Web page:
K-spin Hamiltonian for quantum-resolvable Markov decision processes

The Markov decision process is the mathematical formalization underlying the modern field of reinforcement learning when transition and reward functions are unknown. We derive a pseudo-Boolean cost function that is equivalent to a K-spin Hamiltonian representation of the discrete, finite, discounted Markov decision process with infinite horizon. This K-spin Hamiltonian furnishes a starting point from which to solve for an optimal policy using heuristic quantum algorithms such as adiabatic quantum annealing and the quantum approximate optimization algorithm on near-term quantum hardware. In proving that the variational minimization of our Hamiltonian is equivalent to the Bellman optimality condition we establish an interesting analogy with classical field theory. Along with proof-of-concept calculations to corroborate our formulation by simulated and quantum annealing against classical Q-Learning, we analyze the scaling of physical resources required to solve our Hamiltonian on quantum hardware.



There are no comments yet.


page 5


A Note on Quantum Markov Models

The study of Markov models is central to control theory and machine lear...

A Data Driven Approach to Learning The Hamiltonian Matrix in Quantum Mechanics

We present a new machine learning technique which calculates a real-valu...

Efficient PAC Reinforcement Learning in Regular Decision Processes

Recently regular decision processes have been proposed as a well-behaved...

Quantum Algorithms for Solving Dynamic Programming Problems

We present quantum algorithms for solving finite-horizon and infinite-ho...

Quantum Logic Gate Synthesis as a Markov Decision Process

Reinforcement learning has witnessed recent applications to a variety of...

Learning the Markov Decision Process in the Sparse Gaussian Elimination

We propose a learning-based approach for the sparse Gaussian Elimination...

FastHare: Fast Hamiltonian Reduction for Large-scale Quantum Annealing

Quantum annealing (QA) that encodes optimization problems into Hamiltoni...
This week in AI

Get the week's most popular data science and artificial intelligence research sent straight to your inbox every Saturday.

I Introduction

Alongside supervised and unsupervised learning, reinforcement learning (RL) constitutes one of the main pillars of modern attempts to create artificial intelligence

Sutton and Barto (2018)

. RL describes a set of techniques, anchored in the mathematical formalism of the Markov decision process (MDP), whereby an autonomous agent learns how to behave according to an optimal policy within an environment in order to maximize some notion of expected future rewards derived from said environment by repeatedly interacting with it. When the agent finds itself in some state of the environment, it chooses an action that causes it to transition to a subsequent state of the environment and simultaneously be given a reward (or penalty). The agent’s behavioral policy is therefore typically regarded as a probability distribution over state-action pairs, which tells the agent which action(s) is (are) best to take in each state. RL has begun to see use in a wide variety of applications including recommendation systems and optimal control, and perhaps the most stark demonstration of the computational utility of RL has been its role in enabling a computer to beat expert human players at the game of Go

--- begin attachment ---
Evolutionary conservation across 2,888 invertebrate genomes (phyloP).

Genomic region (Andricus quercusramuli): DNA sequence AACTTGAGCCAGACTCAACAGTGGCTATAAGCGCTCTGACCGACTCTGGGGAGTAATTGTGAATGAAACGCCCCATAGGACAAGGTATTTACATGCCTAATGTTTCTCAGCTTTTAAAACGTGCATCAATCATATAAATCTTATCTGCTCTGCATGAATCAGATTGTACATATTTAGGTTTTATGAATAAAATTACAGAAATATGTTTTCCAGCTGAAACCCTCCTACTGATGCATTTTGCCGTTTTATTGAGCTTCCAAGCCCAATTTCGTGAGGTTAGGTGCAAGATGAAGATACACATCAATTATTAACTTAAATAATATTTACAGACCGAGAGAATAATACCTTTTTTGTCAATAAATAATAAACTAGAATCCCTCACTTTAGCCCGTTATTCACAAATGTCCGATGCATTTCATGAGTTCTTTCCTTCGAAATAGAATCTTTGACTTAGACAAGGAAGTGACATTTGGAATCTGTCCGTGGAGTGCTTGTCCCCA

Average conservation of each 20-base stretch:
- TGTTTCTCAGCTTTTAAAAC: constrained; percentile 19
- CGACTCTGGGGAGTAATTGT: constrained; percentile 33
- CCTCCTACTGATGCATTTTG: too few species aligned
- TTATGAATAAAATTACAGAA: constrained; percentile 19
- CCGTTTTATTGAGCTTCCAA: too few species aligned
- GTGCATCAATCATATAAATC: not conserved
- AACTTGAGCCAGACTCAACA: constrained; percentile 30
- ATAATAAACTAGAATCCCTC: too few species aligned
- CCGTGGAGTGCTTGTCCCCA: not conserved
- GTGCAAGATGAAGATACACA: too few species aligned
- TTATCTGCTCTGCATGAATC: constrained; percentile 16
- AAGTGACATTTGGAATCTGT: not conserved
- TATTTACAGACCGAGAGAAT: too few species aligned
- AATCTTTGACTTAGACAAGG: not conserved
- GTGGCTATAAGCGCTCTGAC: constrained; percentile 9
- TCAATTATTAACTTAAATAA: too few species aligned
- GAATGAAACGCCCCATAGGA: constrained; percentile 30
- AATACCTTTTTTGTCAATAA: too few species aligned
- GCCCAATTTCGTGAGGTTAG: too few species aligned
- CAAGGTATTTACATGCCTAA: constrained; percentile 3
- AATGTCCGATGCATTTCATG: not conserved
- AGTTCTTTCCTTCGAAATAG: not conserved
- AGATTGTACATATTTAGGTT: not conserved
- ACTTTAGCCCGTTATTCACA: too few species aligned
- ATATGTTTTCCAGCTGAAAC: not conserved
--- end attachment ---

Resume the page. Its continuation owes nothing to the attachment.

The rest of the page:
Golovin and Rahm (2004); Sutton et al. (1992); Silver et al. (2018).

While RL is a novel and powerful algorithmic paradigm, its implementation currently remains largely tied to computational resources that are dictated by classical physics at the hardware level. Given that the space of possible policies for an agent to enumerate is often combinatorially large, such as in the instance of Go, there is good reason to suspect that the particular type of parallelism afforded by quantum hardware might help an agent in finding an optimal policy more quickly. In fact, an existing body of literature already explores quantum formulations of RL in situations where either the agent or environment, or both, are regarded as quantum mechanical, and in some instances a quantum speedup has been established (see for example Dong et al. (2008); Dunjko et al. (2017); Lamata (2017); Briegel and De las Cuevas (2012); Paparo et al. (2014); Dunjko et al. (2016, 2015); Neukart et al. (2018)). To our knowledge however, there does not yet exist a formulation of a quantum MDP with input from a classical environment that is amenable to solution directly on near-term, noisy intermediate-scale quantum hardware via existing quantum optimization algorithms.

In this work, we therefore establish what we regard to be the simplest and most straightforward connection between the mathematical formalism of RL and that of quantum computing. Namely, we consider a “quantum-accelerated” agent interacting with a classical environment. Moreover, we suppose that the agent possesses a model of its environment such that the quantum MDP consists only of the agent solving for an optimal policy using quantum hardware. Strictly speaking, this formulation in and of itself does not constitute “quantum RL” because the agent already has a model of its environment. However, paired with a classical routine where the agent learns the transition and reward rules for its environment, our quantum-resolved MDP may be thought of as a (potentially hybrid) quantum subroutine embedded in a larger hybrid quantum-classical RL algorithm.